BRUSSELS (Reuters) - The European Union will consider imposing sanctions on the Lebanese Islamist group Hezbollah but does not yet have sufficient evidence of its activities in Europe to make a decision, the European Commission said on Thursday.
Bulgaria in February implicated Hezbollah in a bombing in the Black Sea resort of Burgas last year that killed five Israelis, putting pressure on the EU to sanction the group.
Israel also has stepped up lobbying in Brussels and Paris, calling on European governments to follow the United States in listing the Shi'ite Muslim group as a "terrorist organisation" and impose financial sanctions on it.
European Commission President Jose Manuel Barroso, speaking at a news conference with Israeli President Shimon Peres in Brussels, said Bulgaria was still finalising its investigation into the attack and had asked the Lebanese government for help.
"The judicial process will show whether we should take political decisions. We cannot decide this in advance," Barroso said. "Once the perpetrators are known, their inclusion in the list ... may be considered."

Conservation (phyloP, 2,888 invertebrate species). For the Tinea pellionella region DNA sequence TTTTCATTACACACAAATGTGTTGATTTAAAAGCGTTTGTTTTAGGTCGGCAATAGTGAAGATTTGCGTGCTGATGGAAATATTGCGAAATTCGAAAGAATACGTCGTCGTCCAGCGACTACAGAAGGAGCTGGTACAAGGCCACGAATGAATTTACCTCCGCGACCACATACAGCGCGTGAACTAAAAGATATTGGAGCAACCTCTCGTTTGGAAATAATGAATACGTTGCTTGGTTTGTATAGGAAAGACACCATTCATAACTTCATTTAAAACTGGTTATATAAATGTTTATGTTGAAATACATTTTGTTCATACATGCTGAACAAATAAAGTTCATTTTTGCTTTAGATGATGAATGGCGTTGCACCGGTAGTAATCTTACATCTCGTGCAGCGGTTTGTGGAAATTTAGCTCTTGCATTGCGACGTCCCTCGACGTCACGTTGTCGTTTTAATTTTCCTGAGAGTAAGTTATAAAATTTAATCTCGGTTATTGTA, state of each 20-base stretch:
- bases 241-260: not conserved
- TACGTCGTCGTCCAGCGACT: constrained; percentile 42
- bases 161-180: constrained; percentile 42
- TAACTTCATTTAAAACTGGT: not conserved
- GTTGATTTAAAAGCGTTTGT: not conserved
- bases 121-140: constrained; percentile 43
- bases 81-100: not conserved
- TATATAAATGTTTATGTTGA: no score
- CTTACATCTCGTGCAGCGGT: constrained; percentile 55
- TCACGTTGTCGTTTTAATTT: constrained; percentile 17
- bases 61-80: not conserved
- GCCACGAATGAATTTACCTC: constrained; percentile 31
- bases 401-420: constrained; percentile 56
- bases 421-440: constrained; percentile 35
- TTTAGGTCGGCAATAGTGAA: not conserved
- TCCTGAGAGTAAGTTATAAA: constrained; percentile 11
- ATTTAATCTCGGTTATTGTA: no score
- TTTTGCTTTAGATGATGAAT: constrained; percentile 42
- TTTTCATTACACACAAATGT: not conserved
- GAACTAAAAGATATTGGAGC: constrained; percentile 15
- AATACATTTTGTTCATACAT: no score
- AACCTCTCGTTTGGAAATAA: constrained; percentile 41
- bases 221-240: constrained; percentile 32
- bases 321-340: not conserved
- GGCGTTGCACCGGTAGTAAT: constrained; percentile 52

Many European governments are cautious, arguing that imposing sanctions on Hezbollah could destabilise the government in Beirut and contribute to tensions in the Middle East. Hezbollah is a dominant force in Lebanese politics, with Prime Minister Najib Mikati relying on the group for support.
Peres warned that if the EU delayed in imposing sanctions on Hezbollah, it would only empower the group, whose military wing is involved in the conflict in Syria, where it is supporting the forces of President Bashar al-Assad.
"I hope that Hezbollah will be called to order," Peres said.
"If you don't take measures against Hezbollah, they may think they are permitted to do so."
A European diplomat close to the issue said on Wednesday one EU member state was expected to file an official request to blacklist Hezbollah's military wing in the next month.
"A request should be made within a month and be considered in two to three months," the diplomat told reporters, speaking on condition of anonymity. "It has become an overwhelming case."
In Europe, only the Netherlands has listed Hezbollah as a terrorist group, while Britain blacklists the group's military wing. A Dutch diplomat said the Netherlands had no intention of filing a formal request to list Hezbollah's armed wing.
"The Netherlands has pleaded since 2004 to include Hezbollah on the EU list of terrorist organisations and has consistently expressed that view to its EU partners. The Netherlands will continue its efforts to list (all) of Hezbollah," he said.
France and Germany have opposed similar moves, but diplomats say sufficient evidence from Bulgaria linking Hezbollah to the Burgas bombing could change that.
If the EU decides to add the militant movement, established nearly 30 years ago to confront Israel's occupation of south Lebanon, European governments and companies would have to cease any financial dealings with it.
Reporting by Justyna Pawlak; Editing by Michael Roddy